A Number-Cruncher Learns New Tricks …

First, a Math Whizz

For as long as I can remember, I have always been a math geek. In my early years in secondary school, I won first prize in a school-wide Mathematics competition. In my book-keeping classes, I fell in love with the faultless logic of the double-entry principle and the elegant symmetry of the Balance Sheet. My love for quantitative reasoning led me to study Accounting at the University, where I graduated at the top of my class with a First Class Honors degree.

Numbers have always made sense to me; people, on the other hand, have not. So in my career choices, I have always been careful to choose positions where I could play to my strengths and play with figures – first as an analyst in a top investment bank, then as a Finance & Performance Management analyst in a global consulting firm.

Then, a People Manager

Sometimes, though, Life throws you a curve ball. In my milestone year as an Experienced Analyst, my firm threw me one such curve ball. Just as I was gearing up to climb up the career ladder to the coveted ‘’Consultant’’ rung, something I had never anticipated happened. I was staffed as a Change Management specialist on a 1-year project for a government agency in Abuja. My role was to manage the ‘’human’’ side of change.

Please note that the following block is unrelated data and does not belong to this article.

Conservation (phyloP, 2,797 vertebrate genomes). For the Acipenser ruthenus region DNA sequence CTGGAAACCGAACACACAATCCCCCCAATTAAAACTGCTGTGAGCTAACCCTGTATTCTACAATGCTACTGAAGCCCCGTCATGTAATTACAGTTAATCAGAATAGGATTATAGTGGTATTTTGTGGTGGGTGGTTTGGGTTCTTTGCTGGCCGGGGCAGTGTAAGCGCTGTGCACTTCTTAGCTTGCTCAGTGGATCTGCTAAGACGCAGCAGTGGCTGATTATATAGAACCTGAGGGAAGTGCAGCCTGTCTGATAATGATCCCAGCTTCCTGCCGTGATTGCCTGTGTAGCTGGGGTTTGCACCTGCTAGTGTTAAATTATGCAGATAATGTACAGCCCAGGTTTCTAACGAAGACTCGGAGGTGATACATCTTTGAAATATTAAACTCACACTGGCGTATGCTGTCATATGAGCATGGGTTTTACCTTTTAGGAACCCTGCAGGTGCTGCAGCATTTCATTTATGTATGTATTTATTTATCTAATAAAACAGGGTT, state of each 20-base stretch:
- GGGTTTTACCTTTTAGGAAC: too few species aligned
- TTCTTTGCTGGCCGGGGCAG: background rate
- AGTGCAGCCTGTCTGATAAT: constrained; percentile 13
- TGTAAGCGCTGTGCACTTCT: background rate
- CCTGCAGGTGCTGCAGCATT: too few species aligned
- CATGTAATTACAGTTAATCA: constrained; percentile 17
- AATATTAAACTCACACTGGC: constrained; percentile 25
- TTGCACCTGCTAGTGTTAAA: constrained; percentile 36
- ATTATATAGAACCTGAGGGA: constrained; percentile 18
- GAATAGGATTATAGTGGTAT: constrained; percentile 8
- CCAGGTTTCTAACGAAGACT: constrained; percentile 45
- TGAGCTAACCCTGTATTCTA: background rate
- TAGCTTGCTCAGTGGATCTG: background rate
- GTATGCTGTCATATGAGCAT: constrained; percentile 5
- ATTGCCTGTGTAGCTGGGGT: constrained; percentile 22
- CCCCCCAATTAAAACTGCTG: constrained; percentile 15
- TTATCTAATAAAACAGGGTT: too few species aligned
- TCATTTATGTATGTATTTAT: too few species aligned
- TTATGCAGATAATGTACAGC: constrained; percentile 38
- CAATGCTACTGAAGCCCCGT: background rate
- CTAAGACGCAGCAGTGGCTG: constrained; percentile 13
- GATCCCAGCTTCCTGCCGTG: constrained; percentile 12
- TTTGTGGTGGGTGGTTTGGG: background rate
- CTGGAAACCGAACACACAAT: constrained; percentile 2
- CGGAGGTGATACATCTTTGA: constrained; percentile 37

My jaw literally dropped. ‘’Change Management?’’ But what did I know about that? It sounded like psycho-babble, touchy-feely stuff – the kind of field that did not have established standards and generally accepted procedures. In other words, the very antithesis of Accounting. How would I survive, much less excel, when I had never done anything like it in my life?

READ  #BeBoldForChange

My first instinct was to ‘respectfully decline’. But two things held me back – first, I have always wanted to serve my country as a consultant for the Public Sector. Second, I loved the city of Abuja. So, I took a deep breath, crossed my fingers and said ‘’Yes, I’ll do it!’’

Different Models

My first month on the job was dreadful.  Acronyms flew around in dizzying succession. After some time, I adjusted to the bureaucratic environment, poor infrastructure and long, irregular hours. But my biggest challenges still lay ahead of me.

Because the Change Management model adopted by the client was different from my firm’s methodology, we found ourselves with the challenge of integrating several models. I found myself wondering ‘’Why can’t we have one universally accepted Change Management model? Why can’t we all speak one language? ’’ Because, alas, I reminded myself, this was not Accounting.

A Maiden among Matrons

I found to my dismay that I couldn’t quite strike the right note with the matronly and elderly female client staff, most of whom eyed me with suspicion. In this part of the world (Africa), a young, single woman has little or no informal authority over older, married women. And so my initial interactions with them were awkward. My micro-managing was tagged ‘’hounding’’, my attempts to provide direction were seen as ‘’condescending’’ and my drive, intensity and sense of urgency were an affront to their slow, sluggish Public Sector ways.